She also does maintenance on hairstyles as needed.
Armstrong averages about five to six hours on a new style for a customer.
“We really get to know our customers,” she said.
The salon also exudes tranquility. She doesn’t have a TV. Instead, she has potted plants and inspirational music.
Armstrong rocked the cosmetology world in 2004 when she sued the State Board of Cosmetology to change the way the state regulated hair-braiders. Before the lawsuit, braiders had to have a cosmetology license, even though Armstrong said the program didn’t teach braiding.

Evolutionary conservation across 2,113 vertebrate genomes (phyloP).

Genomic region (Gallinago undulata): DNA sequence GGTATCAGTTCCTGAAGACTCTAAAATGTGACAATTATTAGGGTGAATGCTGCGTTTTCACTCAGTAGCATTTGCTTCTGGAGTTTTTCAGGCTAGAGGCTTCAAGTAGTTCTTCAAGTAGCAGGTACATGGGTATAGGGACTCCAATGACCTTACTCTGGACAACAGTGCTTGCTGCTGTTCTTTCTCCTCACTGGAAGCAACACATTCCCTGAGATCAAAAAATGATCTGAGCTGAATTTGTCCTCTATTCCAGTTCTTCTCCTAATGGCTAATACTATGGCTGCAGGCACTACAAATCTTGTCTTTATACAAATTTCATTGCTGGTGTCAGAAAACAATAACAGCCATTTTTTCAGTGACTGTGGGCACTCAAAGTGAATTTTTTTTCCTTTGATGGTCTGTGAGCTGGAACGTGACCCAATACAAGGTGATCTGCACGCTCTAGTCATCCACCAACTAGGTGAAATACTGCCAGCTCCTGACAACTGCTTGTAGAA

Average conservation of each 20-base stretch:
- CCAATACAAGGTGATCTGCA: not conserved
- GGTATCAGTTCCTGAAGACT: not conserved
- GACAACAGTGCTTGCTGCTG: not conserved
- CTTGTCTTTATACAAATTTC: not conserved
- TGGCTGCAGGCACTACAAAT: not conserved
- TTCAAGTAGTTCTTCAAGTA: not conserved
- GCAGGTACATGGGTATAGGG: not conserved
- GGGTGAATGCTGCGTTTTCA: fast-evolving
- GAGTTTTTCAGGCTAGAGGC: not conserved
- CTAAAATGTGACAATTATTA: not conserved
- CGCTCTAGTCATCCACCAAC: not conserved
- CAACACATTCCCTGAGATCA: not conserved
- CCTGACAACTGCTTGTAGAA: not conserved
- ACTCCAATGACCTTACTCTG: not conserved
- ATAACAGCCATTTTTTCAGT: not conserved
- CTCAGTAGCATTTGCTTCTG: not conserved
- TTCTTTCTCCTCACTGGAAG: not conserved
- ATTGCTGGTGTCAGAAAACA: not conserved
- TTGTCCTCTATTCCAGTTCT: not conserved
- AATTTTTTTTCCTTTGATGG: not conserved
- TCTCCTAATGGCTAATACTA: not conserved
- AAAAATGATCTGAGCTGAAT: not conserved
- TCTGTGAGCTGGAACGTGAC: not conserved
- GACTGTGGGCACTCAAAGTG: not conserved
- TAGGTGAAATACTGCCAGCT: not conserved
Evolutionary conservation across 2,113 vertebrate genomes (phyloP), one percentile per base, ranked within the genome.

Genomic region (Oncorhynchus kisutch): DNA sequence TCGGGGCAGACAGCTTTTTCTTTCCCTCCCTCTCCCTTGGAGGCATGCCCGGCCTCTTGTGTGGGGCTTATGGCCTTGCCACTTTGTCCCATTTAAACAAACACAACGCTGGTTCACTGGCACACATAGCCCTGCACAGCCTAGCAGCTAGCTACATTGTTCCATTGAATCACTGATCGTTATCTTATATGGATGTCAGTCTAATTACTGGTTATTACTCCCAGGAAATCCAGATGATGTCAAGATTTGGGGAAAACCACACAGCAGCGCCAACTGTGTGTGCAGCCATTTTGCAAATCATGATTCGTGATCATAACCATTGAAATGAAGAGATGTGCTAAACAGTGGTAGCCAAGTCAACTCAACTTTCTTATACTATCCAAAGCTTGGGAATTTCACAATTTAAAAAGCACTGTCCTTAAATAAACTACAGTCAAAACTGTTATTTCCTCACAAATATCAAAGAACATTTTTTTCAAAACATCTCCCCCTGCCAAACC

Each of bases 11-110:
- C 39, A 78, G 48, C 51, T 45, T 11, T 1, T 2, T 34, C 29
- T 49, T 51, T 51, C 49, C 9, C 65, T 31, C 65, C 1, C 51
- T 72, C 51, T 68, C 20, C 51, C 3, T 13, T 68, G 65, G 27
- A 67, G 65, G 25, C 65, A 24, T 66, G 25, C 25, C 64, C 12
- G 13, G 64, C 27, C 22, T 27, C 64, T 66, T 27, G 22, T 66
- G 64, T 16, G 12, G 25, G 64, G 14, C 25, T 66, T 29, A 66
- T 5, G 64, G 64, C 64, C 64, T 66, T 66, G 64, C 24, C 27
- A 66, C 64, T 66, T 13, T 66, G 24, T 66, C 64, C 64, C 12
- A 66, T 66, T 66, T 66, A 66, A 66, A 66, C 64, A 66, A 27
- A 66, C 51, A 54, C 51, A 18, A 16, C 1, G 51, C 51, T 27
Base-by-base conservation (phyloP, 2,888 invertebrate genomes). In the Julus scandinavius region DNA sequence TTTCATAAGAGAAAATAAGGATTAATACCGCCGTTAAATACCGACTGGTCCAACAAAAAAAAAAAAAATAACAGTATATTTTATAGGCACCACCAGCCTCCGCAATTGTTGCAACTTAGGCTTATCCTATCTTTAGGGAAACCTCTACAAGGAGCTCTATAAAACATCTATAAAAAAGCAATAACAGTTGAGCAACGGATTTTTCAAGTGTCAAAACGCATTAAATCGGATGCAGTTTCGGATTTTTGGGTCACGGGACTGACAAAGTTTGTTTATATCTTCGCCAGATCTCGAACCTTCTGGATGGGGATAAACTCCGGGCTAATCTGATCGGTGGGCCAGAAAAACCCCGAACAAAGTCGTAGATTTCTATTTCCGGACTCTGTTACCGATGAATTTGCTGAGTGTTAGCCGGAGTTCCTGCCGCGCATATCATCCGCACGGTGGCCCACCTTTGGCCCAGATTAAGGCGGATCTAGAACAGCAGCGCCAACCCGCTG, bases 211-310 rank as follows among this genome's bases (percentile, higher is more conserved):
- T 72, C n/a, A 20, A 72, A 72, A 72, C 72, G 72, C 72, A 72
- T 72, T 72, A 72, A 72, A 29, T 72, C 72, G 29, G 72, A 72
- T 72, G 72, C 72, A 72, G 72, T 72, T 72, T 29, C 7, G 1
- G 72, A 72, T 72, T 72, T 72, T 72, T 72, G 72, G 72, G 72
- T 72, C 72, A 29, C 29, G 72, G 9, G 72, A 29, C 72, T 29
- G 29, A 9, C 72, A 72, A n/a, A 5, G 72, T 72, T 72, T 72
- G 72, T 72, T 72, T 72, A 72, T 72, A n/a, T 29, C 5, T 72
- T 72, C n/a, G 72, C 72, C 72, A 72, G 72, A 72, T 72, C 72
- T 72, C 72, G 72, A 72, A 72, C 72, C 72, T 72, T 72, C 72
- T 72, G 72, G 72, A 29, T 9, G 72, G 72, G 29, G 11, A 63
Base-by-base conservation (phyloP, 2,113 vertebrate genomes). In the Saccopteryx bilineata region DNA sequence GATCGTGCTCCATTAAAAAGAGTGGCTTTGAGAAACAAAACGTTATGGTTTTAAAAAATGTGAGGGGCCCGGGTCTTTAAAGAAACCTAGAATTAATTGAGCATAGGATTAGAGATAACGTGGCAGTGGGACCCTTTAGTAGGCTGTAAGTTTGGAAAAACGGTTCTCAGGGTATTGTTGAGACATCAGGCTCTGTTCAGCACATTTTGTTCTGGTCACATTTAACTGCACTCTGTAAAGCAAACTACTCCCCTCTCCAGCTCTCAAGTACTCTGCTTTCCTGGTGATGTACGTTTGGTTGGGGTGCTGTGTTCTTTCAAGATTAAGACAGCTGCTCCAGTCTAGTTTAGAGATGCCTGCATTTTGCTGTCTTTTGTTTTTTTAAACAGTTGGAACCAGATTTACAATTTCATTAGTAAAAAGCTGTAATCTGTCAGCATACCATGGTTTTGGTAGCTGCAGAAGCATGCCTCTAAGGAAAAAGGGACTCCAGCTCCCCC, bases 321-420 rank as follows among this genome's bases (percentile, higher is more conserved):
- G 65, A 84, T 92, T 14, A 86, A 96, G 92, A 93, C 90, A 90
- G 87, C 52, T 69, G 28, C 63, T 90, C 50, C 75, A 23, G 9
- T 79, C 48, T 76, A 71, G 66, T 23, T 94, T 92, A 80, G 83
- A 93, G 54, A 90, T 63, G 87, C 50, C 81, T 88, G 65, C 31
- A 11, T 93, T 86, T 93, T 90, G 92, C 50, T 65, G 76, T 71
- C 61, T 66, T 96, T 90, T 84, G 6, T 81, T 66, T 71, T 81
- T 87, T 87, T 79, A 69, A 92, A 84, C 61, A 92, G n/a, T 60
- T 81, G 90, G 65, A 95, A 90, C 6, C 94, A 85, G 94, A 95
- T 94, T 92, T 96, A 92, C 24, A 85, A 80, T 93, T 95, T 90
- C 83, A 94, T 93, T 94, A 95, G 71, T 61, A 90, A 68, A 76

Now, braiders pay a $25 registration fee with the Board of Health and follow basic health and sanitation guidelines.
Amstrong said the change allowed her to train others to braid, which in turn helped her grow her business.